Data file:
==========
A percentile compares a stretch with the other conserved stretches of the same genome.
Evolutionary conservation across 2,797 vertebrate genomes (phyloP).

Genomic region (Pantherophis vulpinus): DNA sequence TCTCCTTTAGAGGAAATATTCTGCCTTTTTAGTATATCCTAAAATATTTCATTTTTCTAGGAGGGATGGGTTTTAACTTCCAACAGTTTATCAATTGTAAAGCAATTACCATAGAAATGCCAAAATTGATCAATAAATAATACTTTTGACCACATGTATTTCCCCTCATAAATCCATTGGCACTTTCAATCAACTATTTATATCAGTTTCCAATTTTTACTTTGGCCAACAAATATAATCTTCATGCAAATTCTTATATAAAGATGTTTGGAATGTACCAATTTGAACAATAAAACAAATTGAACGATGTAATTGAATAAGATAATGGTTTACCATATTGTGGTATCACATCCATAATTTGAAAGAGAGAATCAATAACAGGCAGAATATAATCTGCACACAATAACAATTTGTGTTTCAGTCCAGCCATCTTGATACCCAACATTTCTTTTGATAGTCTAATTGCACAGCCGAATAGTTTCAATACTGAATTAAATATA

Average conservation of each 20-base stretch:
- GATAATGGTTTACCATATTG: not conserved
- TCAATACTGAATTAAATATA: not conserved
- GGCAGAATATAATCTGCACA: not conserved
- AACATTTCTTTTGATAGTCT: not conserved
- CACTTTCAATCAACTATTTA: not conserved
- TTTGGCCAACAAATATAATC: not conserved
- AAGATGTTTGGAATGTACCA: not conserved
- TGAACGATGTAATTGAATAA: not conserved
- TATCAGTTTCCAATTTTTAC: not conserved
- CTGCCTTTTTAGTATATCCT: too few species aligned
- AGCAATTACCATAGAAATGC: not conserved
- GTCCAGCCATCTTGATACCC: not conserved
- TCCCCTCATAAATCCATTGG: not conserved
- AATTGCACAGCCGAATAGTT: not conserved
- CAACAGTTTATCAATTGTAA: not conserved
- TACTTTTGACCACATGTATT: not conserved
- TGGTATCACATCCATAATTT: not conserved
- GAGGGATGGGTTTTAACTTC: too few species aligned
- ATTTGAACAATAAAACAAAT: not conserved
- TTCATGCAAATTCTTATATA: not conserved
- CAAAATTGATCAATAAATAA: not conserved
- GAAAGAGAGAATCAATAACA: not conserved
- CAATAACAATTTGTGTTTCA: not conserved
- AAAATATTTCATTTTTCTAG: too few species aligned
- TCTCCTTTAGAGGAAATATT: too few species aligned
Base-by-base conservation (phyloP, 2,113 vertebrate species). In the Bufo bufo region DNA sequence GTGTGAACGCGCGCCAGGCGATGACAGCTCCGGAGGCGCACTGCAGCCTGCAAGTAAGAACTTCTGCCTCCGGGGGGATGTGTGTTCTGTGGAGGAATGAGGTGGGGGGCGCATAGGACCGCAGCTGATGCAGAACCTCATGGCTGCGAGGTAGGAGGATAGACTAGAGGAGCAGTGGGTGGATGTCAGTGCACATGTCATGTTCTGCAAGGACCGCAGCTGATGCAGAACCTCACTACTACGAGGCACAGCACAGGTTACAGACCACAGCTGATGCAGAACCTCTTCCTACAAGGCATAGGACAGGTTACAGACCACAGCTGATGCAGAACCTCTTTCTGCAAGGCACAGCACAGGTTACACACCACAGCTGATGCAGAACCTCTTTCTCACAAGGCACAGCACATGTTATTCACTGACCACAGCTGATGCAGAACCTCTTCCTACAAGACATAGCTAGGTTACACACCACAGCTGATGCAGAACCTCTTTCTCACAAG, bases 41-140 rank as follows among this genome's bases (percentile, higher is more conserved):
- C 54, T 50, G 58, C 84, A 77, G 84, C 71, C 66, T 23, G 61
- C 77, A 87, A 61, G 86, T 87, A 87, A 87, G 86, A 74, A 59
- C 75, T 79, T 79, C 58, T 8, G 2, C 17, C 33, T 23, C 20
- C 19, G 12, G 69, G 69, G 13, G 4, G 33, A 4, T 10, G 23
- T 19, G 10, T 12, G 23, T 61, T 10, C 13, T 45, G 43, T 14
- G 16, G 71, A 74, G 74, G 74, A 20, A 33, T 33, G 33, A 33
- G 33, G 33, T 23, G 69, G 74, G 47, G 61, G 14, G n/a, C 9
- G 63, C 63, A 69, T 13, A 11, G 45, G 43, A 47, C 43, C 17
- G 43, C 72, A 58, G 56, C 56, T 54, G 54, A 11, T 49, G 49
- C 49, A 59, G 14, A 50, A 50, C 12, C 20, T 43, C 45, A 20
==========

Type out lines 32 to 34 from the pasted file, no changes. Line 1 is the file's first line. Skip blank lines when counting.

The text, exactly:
- C 77, A 87, A 61, G 86, T 87, A 87, A 87, G 86, A 74, A 59
- C 75, T 79, T 79, C 58, T 8, G 2, C 17, C 33, T 23, C 20
- C 19, G 12, G 69, G 69, G 13, G 4, G 33, A 4, T 10, G 23